There are many early signs of Alzheimer's disease, with the most common being listed below. Every individual may experience one or more of the signs, which can often be dismissed as signs of ageing.
Memory loss that disrupts daily life. This may include not being able to recall recent events or information. This can also result in repeated questions and discussion about the same topic.
Troubles in planning, for instance not being able to organize relatively simple tasks, or being unable to organize a shopping list.
Difficulty in completing daily tasks. This may include not being able to remember how to play a familiar game, forgetting how to make a cup of tea, being unable to drive to a familiar location.
Confusion with time or place. Not knowing what day of the week it is, what time of the day it is, not remembering how the person got to a particular location.
Troubles in understanding visual relationships. Visual problems are common, not recognizing familiar people or places, troubles with distinguishing contrasts.
Problems with language. Not being able to find a particular word to describe things, or not being able to identify a particular object by name.
Misplacing or displacing objects. Putting objects in unusual places, being convinced that objects have been moved or stolen.
Decreased or poor judgment, including lack of personal insight. People with AD may have poor judgment when it comes to social behaviour, or in dealing with money. They may not recognize social norms and may do or say inappropriate things.
Withdrawal from friends, hobbies, social interactions or sports. They may avoid events or conditions that expose their condition.
Changes in mood and personality are quite common. The AD person may be confused, anxious or lose interest in normal activities.
Apart from the mental signs of dementia outlined above, there are also early physical signs of dementia. Some of these may be apparent up to 7 years before clinically diagnosed onset of dementia.
Changes in gait, including reduced stride length, reduced velocity and increased stride time. These were predictive up to 7 years before the development of clinical dementia (1,2,3)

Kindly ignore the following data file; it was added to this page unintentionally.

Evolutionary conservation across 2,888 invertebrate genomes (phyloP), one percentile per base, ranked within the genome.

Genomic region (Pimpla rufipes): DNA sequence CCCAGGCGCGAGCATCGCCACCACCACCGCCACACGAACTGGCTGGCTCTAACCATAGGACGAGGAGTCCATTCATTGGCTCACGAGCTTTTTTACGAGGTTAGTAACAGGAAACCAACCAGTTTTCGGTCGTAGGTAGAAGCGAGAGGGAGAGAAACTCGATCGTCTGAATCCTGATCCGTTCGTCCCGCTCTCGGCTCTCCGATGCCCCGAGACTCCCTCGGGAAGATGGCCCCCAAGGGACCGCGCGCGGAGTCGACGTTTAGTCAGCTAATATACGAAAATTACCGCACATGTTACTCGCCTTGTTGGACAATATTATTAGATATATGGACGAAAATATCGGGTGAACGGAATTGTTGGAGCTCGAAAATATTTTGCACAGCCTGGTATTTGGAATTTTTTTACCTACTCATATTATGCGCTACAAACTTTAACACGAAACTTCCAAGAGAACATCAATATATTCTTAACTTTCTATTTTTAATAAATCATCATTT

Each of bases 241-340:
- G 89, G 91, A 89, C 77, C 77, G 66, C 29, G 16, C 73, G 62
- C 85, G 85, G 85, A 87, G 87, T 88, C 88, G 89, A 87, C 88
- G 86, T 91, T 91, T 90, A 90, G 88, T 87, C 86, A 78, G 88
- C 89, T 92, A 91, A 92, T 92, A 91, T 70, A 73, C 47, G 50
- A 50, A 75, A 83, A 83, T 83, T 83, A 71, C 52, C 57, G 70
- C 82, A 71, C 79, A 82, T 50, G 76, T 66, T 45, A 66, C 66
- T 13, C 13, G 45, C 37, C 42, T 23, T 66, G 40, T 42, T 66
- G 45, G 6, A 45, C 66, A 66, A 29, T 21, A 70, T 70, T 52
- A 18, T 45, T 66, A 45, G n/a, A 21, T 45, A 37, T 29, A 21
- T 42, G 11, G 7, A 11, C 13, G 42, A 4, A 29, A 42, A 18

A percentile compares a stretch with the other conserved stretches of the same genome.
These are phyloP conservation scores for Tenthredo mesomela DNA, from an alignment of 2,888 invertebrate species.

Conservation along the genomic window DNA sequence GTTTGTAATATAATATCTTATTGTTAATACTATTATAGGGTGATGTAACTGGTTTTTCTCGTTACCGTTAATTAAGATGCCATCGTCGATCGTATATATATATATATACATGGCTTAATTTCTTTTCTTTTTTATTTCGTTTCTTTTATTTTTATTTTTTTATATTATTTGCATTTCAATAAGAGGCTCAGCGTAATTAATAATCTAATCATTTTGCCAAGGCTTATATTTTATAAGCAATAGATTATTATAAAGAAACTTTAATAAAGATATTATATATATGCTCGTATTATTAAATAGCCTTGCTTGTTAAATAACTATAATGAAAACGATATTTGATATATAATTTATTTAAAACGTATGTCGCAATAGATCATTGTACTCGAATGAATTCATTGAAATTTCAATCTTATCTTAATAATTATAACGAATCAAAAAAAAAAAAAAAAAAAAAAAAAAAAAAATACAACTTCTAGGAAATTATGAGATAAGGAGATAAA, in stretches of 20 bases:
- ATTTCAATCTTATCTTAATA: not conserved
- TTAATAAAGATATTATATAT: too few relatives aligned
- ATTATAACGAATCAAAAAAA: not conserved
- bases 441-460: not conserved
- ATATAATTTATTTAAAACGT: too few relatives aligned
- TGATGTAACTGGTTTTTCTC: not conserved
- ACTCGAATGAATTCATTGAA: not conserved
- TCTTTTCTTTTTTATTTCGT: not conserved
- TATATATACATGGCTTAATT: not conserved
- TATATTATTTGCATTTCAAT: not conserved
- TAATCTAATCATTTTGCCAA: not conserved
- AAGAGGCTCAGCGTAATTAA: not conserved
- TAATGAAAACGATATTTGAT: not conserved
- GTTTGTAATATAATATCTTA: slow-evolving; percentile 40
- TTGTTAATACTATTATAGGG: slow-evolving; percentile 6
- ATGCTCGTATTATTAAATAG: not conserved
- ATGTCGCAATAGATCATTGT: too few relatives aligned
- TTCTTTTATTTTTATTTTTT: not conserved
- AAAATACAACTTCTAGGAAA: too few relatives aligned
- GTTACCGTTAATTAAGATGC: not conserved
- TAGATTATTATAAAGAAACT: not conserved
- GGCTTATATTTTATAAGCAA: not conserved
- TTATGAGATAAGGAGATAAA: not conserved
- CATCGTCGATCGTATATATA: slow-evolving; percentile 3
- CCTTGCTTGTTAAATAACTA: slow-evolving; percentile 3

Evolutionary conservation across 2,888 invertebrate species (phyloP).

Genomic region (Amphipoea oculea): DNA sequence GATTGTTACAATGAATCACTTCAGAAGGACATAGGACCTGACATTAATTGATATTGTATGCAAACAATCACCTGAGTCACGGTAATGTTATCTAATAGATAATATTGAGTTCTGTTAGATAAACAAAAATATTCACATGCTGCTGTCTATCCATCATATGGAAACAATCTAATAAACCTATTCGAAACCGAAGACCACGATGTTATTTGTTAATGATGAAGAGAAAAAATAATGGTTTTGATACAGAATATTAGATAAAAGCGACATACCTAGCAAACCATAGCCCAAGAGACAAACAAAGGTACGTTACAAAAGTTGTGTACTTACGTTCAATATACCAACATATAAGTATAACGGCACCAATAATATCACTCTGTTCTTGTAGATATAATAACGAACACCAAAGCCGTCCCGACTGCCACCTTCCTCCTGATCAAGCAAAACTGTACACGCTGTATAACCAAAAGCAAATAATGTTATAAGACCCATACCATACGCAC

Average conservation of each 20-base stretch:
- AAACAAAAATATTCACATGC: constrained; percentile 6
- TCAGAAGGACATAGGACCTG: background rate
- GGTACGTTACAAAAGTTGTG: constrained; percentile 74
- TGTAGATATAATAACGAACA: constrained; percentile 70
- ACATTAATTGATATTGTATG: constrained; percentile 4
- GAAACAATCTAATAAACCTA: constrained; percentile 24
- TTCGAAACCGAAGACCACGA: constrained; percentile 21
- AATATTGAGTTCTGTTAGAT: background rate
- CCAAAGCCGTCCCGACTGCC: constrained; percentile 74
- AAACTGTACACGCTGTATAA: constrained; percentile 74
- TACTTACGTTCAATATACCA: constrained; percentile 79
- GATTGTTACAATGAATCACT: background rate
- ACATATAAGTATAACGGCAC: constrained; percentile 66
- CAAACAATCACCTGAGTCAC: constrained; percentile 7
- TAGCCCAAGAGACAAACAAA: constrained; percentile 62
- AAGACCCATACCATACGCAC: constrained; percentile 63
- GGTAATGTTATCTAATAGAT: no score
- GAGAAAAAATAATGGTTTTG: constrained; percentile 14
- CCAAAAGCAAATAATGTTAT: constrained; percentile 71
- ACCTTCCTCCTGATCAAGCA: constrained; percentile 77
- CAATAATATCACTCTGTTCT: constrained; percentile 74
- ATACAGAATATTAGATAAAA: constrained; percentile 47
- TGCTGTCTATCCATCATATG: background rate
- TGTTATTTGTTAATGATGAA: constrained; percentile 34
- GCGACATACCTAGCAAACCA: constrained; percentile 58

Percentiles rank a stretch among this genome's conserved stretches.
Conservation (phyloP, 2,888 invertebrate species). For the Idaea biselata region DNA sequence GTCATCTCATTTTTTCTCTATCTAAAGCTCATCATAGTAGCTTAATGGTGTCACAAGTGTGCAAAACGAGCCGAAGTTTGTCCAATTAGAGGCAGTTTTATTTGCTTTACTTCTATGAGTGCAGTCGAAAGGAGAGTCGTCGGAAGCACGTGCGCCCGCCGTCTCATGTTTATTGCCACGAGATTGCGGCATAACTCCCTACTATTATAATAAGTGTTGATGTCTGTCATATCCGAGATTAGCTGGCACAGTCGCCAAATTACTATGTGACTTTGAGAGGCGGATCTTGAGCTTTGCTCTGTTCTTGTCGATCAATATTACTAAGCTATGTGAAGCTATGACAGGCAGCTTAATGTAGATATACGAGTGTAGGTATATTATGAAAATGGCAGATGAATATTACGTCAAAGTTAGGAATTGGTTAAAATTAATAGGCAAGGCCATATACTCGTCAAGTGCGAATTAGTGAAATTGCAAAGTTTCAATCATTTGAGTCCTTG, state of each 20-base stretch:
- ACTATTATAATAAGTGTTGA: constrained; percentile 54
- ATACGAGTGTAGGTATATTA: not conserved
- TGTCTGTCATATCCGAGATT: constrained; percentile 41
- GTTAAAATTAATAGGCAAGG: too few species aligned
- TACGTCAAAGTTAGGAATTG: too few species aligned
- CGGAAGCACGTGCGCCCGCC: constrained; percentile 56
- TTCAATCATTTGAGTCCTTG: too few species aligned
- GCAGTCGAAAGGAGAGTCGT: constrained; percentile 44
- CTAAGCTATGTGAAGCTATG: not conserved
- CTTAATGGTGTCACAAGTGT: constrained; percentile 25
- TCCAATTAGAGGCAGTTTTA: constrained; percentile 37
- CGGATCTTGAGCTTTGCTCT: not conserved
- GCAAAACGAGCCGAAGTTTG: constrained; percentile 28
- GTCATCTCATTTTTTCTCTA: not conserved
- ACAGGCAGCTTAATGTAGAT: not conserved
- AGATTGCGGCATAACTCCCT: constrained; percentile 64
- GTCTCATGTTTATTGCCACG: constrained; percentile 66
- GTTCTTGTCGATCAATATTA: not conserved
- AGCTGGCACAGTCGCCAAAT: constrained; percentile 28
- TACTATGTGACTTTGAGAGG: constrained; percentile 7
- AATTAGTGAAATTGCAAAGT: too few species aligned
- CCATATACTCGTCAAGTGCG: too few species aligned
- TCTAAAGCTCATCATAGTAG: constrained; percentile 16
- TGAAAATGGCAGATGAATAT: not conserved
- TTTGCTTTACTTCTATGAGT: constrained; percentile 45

Changes in balance, including mild swaying on standing.
Inability to balance on one leg
Unsure step and shuffling gait
Loss of muscle tone/strength.
Peripheral neuropathy, including tingling in hands or feet, numbness in hands and feet, dropping things, insensitivity to cold, lack of feeling of touch, inability to do up buttons.
Urinary and fecal incontinence are much more prevalent in those with dementia (4,5).
Insomnia is associated with an increased risk of dementia (6).
Slower activity in the Timed Up and Go Test (ie how often a person can stand from a sitting position in a limited amount of time)
Lower performance in the Berg Balance Scale (BBS) (7)
An Internationally agreed set of criteria for diagnosing dementia has now been established, and a simple test is often used that can be found at the following link: http://dementia.ie/images/uploads/site-images/MoCA-Test-English_7_1.pdf . It should be noted, however, that by the time that a person "fails" this test their condition is very well advanced. It is the intention of this site to help people who may develop dementia, with earlier modes of detection, in the hope that they can delay, prevent or even reverse the development of AD.
A Berg balance test has been found to be useful in comparing the status of individuals with dementia and Alzheimer's disease (8).The test combines assessment of balance during standing, turning, walking, reaching for objects, and also time to stand from sitting. This sort of assessment may be particularly useful for early assessment of dementia, particularly for persons associated with the affected person
Bahureksa etal, 2016 The impact of mild cognitive impairment on gait and balance: A systematic review and Meta-analysis of studies.... PMIT: 27172932
Dumurgier etal, 2016 Gait speed and decline in gait speed as predictors of incident dementia. PMIT: 27302701
Cohen etal, 2016 Cognition and gait in older people. PMIT: 27240713
Orme etal, 2015 Managing urinary incontinence in patients with dementia. Pharmacological treatment option and considerations. PMIT: 26169438
de Codt etal, 2015 Management of demented patients with urinary incontinence: A case study. PMIT: 26147911
Almondes etal, 2016 Insomnia and risk of dementia in older adults: Systematic review and meta-analysis PMIT: 27017287
Muir-Hunter etal, 2016 Defining Rehabilitation Success in Older Adults PMIT 2699925
Berg Balance Scale www.aahf.info/pdf/Berg_Balcance_Scale.pdf
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The statements on this site compose a compendium of generally recognized signs of Alzheimer's disease. They also are formulated from a summary of relevant scientific publications. In addition they may contain some forward looking statements of a general nature.
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